Redistricting Shakes Up Jewish Map

Communities shifted to new House districts, but voting power seen intact.
03/26/2012 - 20:00
Assistant Managing Editor

The new map for congressional districts in New York represents a fairly substantial shakeup of the local Jewish political map, which will put some members’ outreach and coalition-building skills to the test.

For example, Rep. Edolphus Towns will likely need a Russian-speaking liaison to reach out to what he hopes will be new constituents in Brighton Beach, who are currently in Jerrold Nadler’s district.

A map of Brooklyn and Queens created by the JCRC shows vacancy created by Rep. Gary Ackerman’s decision not to seek re-election.

In Brooklyn Redistricting, Eggs In One Basket

Senate releases superdistrict with heavy Orthodox base, but some question the logic; race for Kruger seat turns ugly.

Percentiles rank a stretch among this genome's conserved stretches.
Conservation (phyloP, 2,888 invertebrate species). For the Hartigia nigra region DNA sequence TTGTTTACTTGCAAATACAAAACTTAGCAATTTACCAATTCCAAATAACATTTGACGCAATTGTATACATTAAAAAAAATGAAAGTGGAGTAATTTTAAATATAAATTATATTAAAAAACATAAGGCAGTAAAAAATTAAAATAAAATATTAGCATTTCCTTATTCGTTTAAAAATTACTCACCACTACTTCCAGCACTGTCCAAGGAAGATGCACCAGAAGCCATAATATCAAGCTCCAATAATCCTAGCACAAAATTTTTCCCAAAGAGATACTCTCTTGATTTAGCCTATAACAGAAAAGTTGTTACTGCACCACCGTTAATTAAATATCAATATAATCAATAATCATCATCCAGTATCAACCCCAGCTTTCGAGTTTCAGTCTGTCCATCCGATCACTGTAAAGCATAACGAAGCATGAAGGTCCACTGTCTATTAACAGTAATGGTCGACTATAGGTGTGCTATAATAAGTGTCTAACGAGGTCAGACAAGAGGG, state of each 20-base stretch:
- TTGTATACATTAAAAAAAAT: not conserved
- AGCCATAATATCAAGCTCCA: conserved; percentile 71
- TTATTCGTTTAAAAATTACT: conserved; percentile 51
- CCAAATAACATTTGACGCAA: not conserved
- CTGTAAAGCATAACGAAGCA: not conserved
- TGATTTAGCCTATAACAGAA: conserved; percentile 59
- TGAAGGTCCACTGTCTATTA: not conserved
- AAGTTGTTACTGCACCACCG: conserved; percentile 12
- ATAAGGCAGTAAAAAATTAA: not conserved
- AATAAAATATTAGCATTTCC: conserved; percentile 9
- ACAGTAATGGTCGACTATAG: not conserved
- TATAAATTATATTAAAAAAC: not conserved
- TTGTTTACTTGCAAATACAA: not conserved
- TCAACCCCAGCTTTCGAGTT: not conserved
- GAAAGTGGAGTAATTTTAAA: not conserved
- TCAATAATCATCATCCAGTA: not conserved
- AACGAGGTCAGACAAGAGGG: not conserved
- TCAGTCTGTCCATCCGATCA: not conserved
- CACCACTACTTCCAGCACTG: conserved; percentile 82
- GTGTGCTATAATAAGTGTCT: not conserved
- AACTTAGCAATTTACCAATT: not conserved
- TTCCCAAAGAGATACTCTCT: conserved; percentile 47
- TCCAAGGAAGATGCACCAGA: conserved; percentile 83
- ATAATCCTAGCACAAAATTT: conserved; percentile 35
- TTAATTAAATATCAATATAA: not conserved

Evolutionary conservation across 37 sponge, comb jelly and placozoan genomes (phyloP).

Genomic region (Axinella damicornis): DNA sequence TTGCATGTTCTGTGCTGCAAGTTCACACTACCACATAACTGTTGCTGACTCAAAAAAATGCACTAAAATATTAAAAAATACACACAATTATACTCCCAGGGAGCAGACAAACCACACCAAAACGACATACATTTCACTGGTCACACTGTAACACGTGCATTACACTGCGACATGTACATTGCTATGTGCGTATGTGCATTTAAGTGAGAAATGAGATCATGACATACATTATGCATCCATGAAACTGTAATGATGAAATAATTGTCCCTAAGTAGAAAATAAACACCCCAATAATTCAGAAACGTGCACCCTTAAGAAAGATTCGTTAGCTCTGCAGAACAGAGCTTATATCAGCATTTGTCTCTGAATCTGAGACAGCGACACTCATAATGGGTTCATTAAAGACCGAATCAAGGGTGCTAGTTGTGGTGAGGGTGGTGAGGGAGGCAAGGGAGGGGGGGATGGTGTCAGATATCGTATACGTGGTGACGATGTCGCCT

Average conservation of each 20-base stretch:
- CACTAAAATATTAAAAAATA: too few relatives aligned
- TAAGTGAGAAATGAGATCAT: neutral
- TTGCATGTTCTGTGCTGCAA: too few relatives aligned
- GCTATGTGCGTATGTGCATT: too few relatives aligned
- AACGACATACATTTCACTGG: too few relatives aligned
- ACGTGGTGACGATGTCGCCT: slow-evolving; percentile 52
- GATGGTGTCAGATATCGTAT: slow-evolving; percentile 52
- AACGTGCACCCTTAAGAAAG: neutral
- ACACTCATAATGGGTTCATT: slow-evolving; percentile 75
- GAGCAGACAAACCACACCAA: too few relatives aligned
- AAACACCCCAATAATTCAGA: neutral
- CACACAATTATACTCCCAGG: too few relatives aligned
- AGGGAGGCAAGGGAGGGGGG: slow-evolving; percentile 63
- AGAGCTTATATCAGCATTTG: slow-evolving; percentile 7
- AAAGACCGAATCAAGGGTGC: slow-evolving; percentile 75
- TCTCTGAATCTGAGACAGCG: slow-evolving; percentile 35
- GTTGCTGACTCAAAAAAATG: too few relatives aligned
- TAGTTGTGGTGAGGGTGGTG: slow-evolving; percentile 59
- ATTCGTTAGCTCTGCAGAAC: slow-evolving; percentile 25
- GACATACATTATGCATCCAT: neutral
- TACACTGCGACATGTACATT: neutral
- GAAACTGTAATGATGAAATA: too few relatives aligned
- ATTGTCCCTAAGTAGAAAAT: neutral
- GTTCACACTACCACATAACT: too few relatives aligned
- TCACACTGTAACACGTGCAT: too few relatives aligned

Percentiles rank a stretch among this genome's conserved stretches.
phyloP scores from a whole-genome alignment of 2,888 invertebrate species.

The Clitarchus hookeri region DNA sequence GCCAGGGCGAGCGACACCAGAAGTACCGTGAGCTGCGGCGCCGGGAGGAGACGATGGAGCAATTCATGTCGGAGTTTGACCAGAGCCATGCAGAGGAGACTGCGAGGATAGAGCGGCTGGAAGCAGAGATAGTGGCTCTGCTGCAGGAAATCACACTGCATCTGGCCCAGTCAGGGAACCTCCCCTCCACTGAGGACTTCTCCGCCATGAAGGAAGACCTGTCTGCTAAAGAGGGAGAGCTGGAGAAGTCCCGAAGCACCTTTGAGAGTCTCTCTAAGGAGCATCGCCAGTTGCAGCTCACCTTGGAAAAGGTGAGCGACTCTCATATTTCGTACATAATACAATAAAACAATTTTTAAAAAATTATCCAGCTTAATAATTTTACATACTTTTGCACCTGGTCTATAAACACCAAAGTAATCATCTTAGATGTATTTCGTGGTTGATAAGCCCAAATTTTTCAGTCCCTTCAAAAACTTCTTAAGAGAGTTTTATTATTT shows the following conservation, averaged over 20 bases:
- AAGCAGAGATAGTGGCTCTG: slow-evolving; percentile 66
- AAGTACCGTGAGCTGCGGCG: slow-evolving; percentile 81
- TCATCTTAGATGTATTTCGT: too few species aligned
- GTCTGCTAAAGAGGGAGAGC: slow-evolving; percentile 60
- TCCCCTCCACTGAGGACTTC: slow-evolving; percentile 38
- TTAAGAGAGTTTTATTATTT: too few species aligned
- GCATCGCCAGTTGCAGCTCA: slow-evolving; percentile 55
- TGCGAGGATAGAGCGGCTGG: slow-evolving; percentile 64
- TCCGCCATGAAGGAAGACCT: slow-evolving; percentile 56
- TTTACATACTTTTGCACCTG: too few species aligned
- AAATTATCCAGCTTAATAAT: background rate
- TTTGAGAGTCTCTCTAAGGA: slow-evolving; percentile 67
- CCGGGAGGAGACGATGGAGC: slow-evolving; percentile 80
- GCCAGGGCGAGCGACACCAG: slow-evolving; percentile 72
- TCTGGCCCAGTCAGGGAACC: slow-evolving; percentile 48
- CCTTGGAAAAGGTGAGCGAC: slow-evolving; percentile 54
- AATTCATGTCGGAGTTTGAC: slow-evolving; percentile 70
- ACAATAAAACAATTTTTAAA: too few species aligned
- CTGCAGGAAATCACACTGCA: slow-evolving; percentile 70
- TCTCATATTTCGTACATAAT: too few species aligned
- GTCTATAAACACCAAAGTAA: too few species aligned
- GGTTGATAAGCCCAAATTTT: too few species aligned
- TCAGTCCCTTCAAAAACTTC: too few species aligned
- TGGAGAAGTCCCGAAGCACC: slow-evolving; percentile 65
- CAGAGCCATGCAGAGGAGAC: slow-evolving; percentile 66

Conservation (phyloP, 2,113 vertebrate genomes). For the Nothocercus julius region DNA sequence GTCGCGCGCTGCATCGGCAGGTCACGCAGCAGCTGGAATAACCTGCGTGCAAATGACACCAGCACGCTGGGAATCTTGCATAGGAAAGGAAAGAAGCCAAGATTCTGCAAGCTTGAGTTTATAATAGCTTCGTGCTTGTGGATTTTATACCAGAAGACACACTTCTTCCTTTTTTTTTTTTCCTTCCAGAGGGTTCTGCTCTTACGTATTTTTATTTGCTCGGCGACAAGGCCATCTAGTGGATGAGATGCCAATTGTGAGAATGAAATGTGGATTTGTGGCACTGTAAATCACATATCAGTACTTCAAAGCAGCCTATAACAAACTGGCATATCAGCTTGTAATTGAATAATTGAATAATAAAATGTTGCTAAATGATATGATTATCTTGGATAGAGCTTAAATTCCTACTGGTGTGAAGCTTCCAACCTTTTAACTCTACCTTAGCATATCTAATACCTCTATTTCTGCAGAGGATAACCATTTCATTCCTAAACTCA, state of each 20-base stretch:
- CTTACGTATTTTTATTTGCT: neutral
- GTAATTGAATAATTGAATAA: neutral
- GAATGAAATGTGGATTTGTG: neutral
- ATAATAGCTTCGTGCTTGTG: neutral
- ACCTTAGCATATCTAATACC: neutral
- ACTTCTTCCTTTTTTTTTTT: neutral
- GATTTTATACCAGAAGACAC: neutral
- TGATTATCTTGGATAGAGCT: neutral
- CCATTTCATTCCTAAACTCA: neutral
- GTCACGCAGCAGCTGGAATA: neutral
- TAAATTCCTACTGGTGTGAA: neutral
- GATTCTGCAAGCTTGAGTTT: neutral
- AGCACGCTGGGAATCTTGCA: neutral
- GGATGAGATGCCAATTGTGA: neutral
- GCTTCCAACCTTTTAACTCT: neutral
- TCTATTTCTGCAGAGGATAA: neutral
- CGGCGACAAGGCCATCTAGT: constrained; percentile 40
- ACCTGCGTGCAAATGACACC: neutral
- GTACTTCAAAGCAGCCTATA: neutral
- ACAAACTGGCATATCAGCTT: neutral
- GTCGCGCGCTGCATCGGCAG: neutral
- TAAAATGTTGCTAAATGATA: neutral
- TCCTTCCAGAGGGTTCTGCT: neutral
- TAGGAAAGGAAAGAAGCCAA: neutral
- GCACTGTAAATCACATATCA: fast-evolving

01/30/2012 - 19:00
Assistant Managing Editor

As anticipated, New York’s legislative task force for redistricting last week released a map that packs several heavily Orthodox neighborhoods into one Senate bailiwick for a Jewish Brooklyn “superdistrict.”

But not everyone is embracing the idea.

“This is a smoke-filled, backroom deal,” said Councilman David Greenfield, who represents parts of Borough Park and Flatbush. Last year, Greenfield testified before the redistricting committee that two or three senators, rather than the current six should represent Orthodox areas.

Some say the proposed superdistrict would give Orothodox voters "significant influence" in Senate races.

Is A Jewish Republican Seat Growing In Brooklyn?

There is word today that that rarest of breeds, a Jewish Republican, could soon emerge from New York’s political turmoil, and in Brooklyn no less.


Appellate Judge Lifts Hold On Nassau District Lines Change

Plan still faces court challenge.
05/29/2011 - 20:00

An appellate judge has lifted the order preventing the Nassau County Legislature from adopting new district lines.

Judge Joseph Covello late Thursday allowed the legislators to continue using the new lines as it plans this year's elections, despite concerns by county Democrats in a lawsuit that the lines were drawn to favor the GOP majority. But the battle isn't over yet.

Syndicate content